Cho, Y, Shi, R, Ivanisevic, A and Borgens, RB. Functional silica nanoparticle-mediated neuronal membrane sealing following traumatic spinal cord injury. J Neurosci Res 88: 1433-1444
Center for Paralysis Research, School of Veterinary Medicine, Purdue University, West Lafayette, IN 47907, USA. Journal of Neuroscience Research
(Impact Factor: 2.59).
05/2010; 88(7):1433-44. DOI: 10.1002/jnr.22309
The mechanical damage to neurons and their processes induced by spinal cord injury (SCI) causes a progressive cascade of pathophysiological events beginning with the derangement of ionic equilibrium and collapse of membrane permeability. This leads to a cumulative deterioration of neurons, axons, and the tissue architecture of the cord. We have previously shown that the application of the hydrophilic polymer polyethylene glycol (PEG) following spinal cord or brain injury can rapidly restore membrane integrity, reduce oxidative stress, restore impaired axonal conductivity, and mediate functional recovery in rats, guinea pigs, and dogs. However there are limits to both the concentration and the molecular weight of the application that do not permit the broadest recovery across an injured animal population. In this study, PEG-decorated silica nanoparticles (PSiNPs) sealed cells, as shown by the significantly reduced leakage of lactate dehydrogenase from damaged cells compared with uncoated particles or PEG alone. Further in vivo tests showed that PSiNPs also significantly reduced the formation of reactive oxygen species and the process of lipid peroxidation of the membrane. Fabrication of PSiNPs containing embedded dyes also revealed targeting of the particles to damaged, but not undamaged, spinal cord tissues. In an in vivo crush/contusion model of guinea pig SCI, every animal but one injected with PSiNPs recovered conduction through the cord lesion, whereas none of the control animals did. These findings suggest that the use of multifunctional nanoparticles may offer a novel treatment approach for spinal cord injury, traumatic brain injury, and possibly neurodegenerative disorders.
Available from: link.springer.com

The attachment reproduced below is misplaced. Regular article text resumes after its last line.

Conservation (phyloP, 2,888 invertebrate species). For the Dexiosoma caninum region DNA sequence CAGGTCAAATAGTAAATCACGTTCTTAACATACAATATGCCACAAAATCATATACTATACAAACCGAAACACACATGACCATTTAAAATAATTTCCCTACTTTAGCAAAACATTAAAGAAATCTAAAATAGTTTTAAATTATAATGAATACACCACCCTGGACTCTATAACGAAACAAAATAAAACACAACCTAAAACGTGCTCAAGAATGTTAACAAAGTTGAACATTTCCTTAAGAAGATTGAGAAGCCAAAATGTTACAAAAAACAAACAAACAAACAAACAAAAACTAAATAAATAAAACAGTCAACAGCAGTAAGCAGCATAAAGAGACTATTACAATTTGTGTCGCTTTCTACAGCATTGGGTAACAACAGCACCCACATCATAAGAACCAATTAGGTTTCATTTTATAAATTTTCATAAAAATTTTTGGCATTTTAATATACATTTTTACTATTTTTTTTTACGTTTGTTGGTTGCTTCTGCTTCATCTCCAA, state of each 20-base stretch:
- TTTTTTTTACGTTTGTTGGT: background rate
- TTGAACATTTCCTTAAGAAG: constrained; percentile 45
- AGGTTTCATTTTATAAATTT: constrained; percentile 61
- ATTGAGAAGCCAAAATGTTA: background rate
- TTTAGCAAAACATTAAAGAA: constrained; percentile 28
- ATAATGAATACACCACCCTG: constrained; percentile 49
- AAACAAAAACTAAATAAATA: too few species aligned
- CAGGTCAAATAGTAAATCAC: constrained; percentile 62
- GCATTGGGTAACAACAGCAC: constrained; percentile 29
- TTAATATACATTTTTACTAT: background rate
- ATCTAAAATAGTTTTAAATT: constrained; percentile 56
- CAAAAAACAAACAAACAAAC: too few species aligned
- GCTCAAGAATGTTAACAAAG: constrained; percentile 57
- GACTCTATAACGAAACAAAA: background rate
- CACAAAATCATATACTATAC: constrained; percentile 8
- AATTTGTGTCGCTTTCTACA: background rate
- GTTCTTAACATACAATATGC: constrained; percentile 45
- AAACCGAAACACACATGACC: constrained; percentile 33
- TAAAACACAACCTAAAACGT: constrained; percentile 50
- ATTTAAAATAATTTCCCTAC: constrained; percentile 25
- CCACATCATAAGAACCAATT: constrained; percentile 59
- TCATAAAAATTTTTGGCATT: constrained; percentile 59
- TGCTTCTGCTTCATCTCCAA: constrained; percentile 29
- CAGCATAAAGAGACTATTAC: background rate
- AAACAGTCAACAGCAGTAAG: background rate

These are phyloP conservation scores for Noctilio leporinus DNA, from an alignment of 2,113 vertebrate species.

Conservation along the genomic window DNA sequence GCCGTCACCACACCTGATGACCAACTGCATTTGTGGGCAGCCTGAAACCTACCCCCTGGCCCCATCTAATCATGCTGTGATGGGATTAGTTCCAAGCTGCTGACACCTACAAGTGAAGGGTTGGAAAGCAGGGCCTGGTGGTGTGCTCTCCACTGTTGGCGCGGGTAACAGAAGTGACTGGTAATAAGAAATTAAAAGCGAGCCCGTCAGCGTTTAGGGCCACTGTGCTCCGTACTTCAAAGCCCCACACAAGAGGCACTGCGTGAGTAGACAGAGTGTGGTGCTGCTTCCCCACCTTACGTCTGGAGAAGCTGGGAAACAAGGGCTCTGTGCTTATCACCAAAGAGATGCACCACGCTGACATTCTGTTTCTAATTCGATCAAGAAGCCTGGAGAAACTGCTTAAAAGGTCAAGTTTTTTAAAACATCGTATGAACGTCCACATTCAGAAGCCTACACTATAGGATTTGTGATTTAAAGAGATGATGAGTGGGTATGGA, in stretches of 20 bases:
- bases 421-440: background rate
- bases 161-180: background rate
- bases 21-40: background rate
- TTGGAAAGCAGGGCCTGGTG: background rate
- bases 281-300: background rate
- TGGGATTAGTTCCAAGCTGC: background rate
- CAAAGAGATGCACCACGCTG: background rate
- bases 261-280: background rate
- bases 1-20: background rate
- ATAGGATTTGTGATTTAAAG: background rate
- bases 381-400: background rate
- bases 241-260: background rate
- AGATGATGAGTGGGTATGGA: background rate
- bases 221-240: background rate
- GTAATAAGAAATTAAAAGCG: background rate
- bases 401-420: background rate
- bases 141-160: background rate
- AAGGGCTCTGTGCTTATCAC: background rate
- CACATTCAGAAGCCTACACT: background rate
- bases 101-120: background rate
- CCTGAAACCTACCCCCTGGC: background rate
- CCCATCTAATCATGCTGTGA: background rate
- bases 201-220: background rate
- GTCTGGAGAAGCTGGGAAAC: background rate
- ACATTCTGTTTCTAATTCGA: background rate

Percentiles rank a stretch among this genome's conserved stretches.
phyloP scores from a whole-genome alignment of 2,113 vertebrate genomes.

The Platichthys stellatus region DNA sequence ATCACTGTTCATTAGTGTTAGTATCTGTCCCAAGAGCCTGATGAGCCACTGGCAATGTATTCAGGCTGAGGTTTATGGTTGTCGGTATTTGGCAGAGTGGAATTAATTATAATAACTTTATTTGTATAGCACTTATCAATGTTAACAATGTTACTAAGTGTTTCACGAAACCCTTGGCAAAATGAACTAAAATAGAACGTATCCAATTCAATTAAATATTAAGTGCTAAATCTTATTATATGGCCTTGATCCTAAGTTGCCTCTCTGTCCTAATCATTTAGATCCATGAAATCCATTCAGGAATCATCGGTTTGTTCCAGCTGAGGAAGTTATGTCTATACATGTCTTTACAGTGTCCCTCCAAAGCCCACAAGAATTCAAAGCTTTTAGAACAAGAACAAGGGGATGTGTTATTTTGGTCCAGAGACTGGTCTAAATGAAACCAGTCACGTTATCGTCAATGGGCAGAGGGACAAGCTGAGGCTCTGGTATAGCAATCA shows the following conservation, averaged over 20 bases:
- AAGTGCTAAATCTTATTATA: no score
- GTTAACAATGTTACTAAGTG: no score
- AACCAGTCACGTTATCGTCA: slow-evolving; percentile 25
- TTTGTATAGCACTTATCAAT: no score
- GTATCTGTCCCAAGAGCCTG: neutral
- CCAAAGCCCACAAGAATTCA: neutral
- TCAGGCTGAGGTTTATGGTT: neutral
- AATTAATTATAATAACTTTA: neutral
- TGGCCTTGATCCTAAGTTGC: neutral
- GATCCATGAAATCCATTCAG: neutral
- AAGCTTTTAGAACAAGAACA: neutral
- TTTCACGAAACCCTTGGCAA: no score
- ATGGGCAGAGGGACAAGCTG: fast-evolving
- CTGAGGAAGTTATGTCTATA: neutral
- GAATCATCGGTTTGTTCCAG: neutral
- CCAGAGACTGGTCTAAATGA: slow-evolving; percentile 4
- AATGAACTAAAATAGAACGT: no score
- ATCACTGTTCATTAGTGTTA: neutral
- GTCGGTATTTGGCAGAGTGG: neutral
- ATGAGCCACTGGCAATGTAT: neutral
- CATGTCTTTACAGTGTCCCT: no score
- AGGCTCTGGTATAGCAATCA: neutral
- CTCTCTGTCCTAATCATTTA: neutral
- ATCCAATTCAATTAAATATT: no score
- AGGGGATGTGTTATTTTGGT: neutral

- "All chemicals were purchased from Sigma-Aldrich unless otherwise specified. TMR-doped, PEG-modified silica nanoparticles were synthesized according to the previously described procedure
. In brief, the mixture composed of 1.77 mL of Triton X-100, 1.8 mL of n-hexanol, 7.5 mL of cyclohexane, and 0.5 mL of 1% aqueous tetramethyl rhodamine-dextran (TMR-dextran, Invitrogen) solution was prepared to form water-in-oil (W/O) reverse microemulsion by adjusting solution pH to 2.0. "
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Traumatic spinal cord injury (SCI) leads to serious neurological and functional deficits through a chain of pathophysiological events. At the molecular level, progressive damage is initially revealed by collapse of plasma membrane organization and integrity produced by breaches. Consequently, the loss of its role as a semi-permeable barrier that generally mediates the regulation and transport of ions and molecules eventually results in cell death. In previous studies, we have demonstrated the functional recovery of compromised plasma membranes can be induced by the application of the hydrophilic polymer polyethylene glycol (PEG) after both spinal and brain trauma in adult rats and guinea pigs. Additionally, efforts have been directed towards a nanoparticle-based PEG application.
The in vivo and ex vivo applications of PEG-decorated silica nanoparticles following CNS injury were able to effectively and efficiently enhance resealing of damaged cell membranes.